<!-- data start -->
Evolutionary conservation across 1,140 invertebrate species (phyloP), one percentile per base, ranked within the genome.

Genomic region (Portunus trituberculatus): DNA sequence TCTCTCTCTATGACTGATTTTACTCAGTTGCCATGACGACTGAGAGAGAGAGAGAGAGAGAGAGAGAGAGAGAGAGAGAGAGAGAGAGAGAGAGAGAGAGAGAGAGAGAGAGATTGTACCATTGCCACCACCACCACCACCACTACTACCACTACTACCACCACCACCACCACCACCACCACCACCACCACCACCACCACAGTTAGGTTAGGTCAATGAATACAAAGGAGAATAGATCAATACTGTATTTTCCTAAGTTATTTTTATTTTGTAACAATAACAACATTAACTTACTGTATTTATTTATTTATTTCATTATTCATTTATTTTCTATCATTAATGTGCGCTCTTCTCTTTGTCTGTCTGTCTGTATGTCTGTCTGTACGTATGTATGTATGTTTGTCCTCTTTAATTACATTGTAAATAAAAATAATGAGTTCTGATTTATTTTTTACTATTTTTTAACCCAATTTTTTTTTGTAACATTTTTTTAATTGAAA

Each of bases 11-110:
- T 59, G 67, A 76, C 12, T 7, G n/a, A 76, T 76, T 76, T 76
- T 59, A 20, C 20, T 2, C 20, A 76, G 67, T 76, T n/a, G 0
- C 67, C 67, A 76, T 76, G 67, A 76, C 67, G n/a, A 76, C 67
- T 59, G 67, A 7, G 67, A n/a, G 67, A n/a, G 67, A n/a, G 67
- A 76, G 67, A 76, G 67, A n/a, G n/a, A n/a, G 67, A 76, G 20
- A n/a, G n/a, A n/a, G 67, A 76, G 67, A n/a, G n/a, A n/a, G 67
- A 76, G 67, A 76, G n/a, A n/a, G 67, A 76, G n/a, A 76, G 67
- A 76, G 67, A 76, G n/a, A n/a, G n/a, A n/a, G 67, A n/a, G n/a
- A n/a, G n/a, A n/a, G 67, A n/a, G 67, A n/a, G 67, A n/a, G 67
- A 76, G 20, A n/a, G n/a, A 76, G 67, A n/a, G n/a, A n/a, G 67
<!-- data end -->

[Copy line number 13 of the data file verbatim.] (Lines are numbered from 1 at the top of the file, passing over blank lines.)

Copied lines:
- A 76, G 20, A n/a, G n/a, A 76, G 67, A n/a, G n/a, A n/a, G 67